MULLINS Special Occasions
Set for Success: Setting Your Table Like a Pro
Posted by: Sarah Lawen Smith Mar 16, 2024

The hour is nearing, the caterer is cooking, and your dinnerware rentals have arrived. You look at the crates and boxes of fancy plates and shiny silverware and find yourself asking, “Where does all this go?” If this sounds like you, don’t fret. If you have never hosted a formal dinner before, it’s only natural to be a bit confused about where all these different elements fit in the larger table setting picture. The good thing is, everything does fit, and everything has its place and purpose. Follow along to learn where everything goes and why, and you’ll be setting tables like a pro in no time.

The Elements of Success

There are a lot of things that can go into a table setting, but the final picture that you aim for will highly depend on both the formality of your event and the number of courses you serve. The most basic table setting contains a dinner plate, a water glass, a napkin, and meal-appropriate flatware. Beyond that, you may also choose to include a charger, salad and dessert plates, bread plates and knives, or glasses for tea, wine, or champagne. Knowing what food you are wanting to serve will help you decide what elements you need or want to include.

The Charger

While at first glance a charger may just seem like a second, fancier plate, it actually serves a few practical functions that add your guests’ dining experience. Though you can get away without it by just placing your dinner plate directly on the table, having a charger does have benefits. Yes, a charger is pretty, and it does contribute to the overall aesthetic of your event, but it also serves as the centerpiece for your place setting that everything else orbits around and the landing pad for the dinner plate to be served. Not only that, but the charger also serves as a buffer between the dinner plate and the tablecloth, lessening the chance for messes and food stains. Additionally, a charger helps to regulate the temperature exchange between your food and the table. It provides insulation to the bottom of the plate, preventing heat from escaping through the table and, therefore, keeping your food warmer longer and protecting the table and tablecloth from heat damage. A charger should be placed at the center of each place, near the edge of the table but not overhanging. In an informal setting, a placemat can be used in lieu of a charger with similar effects.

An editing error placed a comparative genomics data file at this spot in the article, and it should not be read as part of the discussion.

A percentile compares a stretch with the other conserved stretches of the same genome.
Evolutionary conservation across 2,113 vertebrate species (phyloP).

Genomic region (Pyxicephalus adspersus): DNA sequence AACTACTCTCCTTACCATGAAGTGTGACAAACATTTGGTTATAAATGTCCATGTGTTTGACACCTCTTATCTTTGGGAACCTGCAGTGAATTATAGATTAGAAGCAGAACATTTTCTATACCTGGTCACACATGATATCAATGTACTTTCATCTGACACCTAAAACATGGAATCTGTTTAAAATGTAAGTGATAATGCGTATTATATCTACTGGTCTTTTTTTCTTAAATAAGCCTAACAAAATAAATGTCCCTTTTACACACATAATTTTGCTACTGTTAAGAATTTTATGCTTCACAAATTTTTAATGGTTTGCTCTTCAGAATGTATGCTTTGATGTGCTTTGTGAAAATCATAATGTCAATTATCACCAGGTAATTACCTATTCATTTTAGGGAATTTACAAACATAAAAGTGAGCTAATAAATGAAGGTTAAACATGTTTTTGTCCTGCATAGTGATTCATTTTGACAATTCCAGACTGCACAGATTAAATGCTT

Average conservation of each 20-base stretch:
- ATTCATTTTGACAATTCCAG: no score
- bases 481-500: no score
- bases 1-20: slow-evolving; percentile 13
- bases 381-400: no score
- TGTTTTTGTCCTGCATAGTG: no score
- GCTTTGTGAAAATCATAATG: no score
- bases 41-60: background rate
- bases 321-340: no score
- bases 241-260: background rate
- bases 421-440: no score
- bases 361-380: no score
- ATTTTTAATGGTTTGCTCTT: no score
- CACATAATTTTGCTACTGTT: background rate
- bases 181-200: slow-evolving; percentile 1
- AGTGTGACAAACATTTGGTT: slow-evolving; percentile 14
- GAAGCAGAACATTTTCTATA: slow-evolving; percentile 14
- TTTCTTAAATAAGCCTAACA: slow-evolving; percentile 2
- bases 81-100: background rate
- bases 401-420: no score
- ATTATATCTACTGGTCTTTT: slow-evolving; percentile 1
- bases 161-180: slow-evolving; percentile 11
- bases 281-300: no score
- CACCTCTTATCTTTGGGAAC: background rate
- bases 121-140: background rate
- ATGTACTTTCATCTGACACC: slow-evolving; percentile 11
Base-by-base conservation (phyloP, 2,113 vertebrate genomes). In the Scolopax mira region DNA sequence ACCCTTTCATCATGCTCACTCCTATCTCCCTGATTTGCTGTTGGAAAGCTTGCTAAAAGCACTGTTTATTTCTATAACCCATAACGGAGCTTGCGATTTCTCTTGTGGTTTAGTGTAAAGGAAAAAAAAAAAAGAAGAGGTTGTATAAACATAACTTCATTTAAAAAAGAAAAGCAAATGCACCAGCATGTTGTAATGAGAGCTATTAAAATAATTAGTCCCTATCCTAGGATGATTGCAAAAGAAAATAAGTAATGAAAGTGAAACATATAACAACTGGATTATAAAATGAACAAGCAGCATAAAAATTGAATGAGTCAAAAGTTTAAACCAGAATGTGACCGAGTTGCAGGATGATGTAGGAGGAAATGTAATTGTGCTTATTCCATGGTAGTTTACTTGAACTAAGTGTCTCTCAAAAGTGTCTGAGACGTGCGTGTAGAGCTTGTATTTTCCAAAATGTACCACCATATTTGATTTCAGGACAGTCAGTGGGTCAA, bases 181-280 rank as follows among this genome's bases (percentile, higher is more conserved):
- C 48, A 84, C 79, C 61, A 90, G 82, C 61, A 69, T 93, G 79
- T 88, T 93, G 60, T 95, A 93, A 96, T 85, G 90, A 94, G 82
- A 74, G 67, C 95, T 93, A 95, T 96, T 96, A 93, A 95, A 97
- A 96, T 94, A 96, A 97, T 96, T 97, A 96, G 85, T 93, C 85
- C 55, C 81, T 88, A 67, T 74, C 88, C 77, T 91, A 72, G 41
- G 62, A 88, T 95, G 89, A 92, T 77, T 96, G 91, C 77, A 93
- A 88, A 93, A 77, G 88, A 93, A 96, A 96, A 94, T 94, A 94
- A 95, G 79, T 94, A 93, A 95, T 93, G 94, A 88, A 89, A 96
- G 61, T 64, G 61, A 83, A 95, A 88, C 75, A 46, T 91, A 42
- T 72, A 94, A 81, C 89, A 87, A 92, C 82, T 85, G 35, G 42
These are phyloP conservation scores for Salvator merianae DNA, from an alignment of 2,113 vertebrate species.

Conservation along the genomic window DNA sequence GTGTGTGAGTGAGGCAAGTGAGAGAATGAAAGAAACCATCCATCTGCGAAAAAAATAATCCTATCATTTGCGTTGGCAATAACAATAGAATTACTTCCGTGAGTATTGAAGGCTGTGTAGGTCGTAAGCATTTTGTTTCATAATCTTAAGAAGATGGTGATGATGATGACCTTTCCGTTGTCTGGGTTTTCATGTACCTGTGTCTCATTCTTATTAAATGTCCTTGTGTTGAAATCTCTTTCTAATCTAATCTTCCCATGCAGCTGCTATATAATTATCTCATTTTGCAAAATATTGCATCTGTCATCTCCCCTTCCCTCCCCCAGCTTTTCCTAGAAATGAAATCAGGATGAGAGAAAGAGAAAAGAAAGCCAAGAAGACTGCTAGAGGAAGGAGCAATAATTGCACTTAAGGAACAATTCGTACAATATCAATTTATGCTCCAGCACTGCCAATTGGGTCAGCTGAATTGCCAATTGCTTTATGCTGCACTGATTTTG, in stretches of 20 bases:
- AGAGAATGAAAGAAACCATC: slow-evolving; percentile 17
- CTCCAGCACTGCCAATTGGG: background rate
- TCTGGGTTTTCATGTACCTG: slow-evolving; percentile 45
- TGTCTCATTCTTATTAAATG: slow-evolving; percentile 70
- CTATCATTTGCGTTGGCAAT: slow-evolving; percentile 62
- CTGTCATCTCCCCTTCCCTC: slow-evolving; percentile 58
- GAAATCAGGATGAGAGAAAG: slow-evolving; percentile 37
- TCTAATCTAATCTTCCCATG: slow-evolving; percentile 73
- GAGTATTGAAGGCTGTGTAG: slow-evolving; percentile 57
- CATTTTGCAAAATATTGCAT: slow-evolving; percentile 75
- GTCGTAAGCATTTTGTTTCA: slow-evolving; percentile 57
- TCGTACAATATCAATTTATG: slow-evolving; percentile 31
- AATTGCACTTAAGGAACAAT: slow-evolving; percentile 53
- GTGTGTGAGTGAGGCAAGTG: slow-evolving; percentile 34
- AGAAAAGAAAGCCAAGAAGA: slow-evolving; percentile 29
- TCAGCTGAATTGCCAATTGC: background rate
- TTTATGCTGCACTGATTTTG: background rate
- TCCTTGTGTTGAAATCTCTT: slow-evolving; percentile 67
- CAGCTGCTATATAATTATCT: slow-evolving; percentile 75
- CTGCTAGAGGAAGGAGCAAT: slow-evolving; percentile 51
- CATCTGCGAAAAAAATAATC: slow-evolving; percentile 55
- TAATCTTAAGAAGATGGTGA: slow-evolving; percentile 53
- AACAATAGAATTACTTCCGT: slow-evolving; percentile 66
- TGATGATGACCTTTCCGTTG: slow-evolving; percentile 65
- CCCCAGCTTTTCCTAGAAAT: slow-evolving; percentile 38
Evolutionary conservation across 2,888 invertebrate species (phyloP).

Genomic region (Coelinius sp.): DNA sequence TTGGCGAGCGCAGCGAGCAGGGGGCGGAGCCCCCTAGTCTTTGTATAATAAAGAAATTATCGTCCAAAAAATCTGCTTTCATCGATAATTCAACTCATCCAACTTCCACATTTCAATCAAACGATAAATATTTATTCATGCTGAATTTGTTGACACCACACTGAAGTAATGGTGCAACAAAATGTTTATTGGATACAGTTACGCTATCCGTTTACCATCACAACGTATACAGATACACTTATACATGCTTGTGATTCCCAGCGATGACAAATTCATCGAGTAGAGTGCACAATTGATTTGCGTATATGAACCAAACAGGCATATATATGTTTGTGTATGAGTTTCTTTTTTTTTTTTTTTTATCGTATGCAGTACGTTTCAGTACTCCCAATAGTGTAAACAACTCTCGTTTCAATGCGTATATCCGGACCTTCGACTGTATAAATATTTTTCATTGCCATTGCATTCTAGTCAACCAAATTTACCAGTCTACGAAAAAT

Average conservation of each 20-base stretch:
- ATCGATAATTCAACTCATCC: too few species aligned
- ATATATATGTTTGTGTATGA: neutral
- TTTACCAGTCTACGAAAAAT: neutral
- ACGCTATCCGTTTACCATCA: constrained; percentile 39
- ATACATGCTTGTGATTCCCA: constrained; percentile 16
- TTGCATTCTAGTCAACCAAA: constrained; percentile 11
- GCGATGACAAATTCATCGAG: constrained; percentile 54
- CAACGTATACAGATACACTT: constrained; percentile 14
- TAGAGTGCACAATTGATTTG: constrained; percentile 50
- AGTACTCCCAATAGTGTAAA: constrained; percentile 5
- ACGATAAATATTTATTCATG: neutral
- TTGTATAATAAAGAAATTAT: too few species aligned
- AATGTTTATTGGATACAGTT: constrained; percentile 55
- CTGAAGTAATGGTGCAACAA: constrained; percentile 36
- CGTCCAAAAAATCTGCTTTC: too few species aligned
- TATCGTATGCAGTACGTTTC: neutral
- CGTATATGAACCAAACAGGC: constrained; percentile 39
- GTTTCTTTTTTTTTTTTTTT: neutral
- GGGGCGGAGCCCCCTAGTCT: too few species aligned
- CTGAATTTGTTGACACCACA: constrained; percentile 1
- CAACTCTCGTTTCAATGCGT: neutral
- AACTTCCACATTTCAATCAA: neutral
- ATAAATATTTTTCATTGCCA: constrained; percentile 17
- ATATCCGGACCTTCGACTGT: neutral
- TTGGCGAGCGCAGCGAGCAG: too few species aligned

The Dinner and Salad Plates

Though dinner and salad plates are used for different courses in a meal, they serve similar functions and placed similarly in a setting. The dinner plate is the main receptacle for meals to be eaten from, and they will always end up at the center of the place setting either on a charger or directly on the table. However, where they start depends on the types of meal service. If food is served to the table family style, empty dinner plates can be set on the table for guests to serve themselves. For a plated meal, the plates will stay in the kitchen until the catering staff loads them with food and serves them to each individual guest. For a buffet, the dinner plates can either be included with the table setting or stacked near the buffet tables. When set at the tables, dinner plates should either be placed in the center of a charger plate or directly on the table, about two inches from the edge to prevent accidental spillage. Salad plates can be either empty or pre-plated, and they can be set either on top of the dinner plate or charger, or they can be placed to the upper left of the dinner plate.